Booklist

Booklist Reviews 2004 September #2

Gr. 5-8. Most young adolescents routinely agonize over questions like “Who am I?” and “What am I?” Sometimes, as Sanchez dramatizes in this story of emotional exploration, the answers are difficult to discover. Newly arrived in California, eighth-grader Frederick meets and becomes friends with a girl named Xio. When Xio develops a major crush on Frederick, their relationship takes an awkward turn with Frederick finding it hard to reciprocate Xio’s feelings because he’s attracted to a boy. Is he gay? Can a boy and a girl be “just” friends? By alternating between Xio’s and Frederick’s first-person point of view, Sanchez does a good job of exploring both the evolution of their tangled emotions and the nature of friendship. Ultimately, Xio emerges as the more interesting character, since Frederick is burdened by a bundle of stereotypes: he’s asthmatic, dotes on interior decoration, is a neat freak, etc. Nevertheless, Sanchez understands the inner lives of kids and, in writing one of the few middle-grade novels on this aspect of sexual identity, he does a service for questioning youth. ((Reviewed September 15, 2004)) Copyright 2004 Booklist Reviews.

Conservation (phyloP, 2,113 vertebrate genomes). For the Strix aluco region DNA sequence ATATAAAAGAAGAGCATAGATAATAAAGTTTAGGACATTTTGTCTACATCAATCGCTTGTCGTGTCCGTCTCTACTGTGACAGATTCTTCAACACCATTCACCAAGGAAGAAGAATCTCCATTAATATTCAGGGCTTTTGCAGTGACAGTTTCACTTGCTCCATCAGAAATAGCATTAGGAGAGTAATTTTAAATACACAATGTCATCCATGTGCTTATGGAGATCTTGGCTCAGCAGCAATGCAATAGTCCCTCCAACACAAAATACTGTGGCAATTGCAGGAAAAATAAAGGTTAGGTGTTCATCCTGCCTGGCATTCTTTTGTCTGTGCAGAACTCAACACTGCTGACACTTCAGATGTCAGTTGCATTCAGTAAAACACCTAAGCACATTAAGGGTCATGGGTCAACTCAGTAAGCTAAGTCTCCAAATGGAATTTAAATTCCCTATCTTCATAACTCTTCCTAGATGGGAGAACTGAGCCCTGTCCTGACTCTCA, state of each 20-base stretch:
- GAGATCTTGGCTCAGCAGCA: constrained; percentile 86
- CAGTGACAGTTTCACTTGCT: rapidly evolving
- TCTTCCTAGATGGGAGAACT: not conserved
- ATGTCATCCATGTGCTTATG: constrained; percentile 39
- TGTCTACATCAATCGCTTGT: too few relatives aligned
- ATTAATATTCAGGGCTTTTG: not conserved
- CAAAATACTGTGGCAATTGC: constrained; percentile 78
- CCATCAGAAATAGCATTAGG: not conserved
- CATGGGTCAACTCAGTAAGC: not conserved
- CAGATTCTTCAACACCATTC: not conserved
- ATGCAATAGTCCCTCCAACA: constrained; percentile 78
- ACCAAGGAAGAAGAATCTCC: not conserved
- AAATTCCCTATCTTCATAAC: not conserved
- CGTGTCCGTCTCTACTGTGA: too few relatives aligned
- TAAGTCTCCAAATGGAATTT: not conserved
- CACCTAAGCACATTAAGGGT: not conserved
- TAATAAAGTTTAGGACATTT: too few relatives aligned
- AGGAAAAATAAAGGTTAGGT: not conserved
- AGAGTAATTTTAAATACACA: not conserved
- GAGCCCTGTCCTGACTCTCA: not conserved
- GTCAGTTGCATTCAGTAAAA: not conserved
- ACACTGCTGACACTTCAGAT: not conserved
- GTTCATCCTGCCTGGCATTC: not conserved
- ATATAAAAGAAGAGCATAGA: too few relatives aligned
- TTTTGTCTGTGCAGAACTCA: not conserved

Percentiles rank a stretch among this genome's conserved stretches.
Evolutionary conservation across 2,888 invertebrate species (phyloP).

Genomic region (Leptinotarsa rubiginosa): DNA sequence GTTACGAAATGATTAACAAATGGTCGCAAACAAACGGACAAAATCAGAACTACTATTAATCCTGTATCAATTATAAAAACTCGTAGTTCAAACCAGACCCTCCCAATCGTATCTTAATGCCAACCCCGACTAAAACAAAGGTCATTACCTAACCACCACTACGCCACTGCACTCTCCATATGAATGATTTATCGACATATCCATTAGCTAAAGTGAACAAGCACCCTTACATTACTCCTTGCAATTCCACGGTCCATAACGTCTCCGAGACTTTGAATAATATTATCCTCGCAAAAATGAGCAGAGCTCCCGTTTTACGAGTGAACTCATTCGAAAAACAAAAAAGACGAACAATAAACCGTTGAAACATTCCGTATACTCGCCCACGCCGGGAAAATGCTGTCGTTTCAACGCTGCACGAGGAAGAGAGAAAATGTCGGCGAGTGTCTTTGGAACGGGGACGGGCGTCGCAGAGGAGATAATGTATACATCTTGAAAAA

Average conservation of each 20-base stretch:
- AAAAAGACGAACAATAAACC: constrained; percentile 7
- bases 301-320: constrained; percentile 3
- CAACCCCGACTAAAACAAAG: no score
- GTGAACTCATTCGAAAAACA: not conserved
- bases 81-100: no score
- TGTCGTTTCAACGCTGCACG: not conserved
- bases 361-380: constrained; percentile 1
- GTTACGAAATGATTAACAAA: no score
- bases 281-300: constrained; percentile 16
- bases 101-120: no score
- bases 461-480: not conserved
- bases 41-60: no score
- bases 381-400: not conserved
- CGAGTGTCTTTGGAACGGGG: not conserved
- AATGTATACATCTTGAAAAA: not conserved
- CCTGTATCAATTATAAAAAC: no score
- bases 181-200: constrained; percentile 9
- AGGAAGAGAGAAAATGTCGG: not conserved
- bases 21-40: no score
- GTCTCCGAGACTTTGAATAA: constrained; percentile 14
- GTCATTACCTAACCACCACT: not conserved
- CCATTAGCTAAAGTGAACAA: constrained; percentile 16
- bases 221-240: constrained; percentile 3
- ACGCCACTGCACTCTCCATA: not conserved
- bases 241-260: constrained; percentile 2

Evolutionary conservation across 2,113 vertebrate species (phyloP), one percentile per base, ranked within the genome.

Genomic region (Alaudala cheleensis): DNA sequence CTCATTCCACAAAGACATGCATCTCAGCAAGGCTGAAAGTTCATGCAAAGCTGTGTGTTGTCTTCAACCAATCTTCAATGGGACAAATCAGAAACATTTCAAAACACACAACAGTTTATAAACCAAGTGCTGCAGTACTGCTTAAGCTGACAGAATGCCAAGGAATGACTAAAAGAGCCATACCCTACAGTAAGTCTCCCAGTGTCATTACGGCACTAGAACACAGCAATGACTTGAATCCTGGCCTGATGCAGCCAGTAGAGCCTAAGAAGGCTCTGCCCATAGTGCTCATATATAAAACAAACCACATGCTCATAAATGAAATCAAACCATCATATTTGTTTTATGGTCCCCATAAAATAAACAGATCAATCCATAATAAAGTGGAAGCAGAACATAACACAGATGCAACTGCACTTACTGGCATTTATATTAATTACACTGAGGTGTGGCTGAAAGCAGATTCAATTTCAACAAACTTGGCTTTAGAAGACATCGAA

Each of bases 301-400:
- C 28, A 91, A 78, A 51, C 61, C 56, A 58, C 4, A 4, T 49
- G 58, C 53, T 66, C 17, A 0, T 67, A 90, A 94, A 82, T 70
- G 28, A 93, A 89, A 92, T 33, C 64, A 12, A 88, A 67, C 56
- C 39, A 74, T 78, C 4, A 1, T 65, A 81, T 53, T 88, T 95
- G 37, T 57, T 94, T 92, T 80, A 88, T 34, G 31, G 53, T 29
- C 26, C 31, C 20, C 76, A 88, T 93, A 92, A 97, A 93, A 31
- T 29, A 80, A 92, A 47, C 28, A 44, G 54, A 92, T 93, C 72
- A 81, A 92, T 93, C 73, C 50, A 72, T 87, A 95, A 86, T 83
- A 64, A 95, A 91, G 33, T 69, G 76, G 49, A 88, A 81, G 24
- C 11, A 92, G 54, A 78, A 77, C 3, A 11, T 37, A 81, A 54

The Horn Book

Horn Book Guide Reviews 2005 Spring

Xio likes Frederick, and he likes her back—but not in the same way. The story of Xio’s crush on Frederick and Frederick’s growing awareness of his homosexuality is preachy but disarming and sweet. The voices are nicely differentiated, the sex is limited to chaste kisses, and we’re glad in the end that the two eighth graders each find in the other a friend. Copyright 2005 Horn Book Guide Reviews.

Voice of Youth Advocates Reviews

VOYA Reviews 2004 December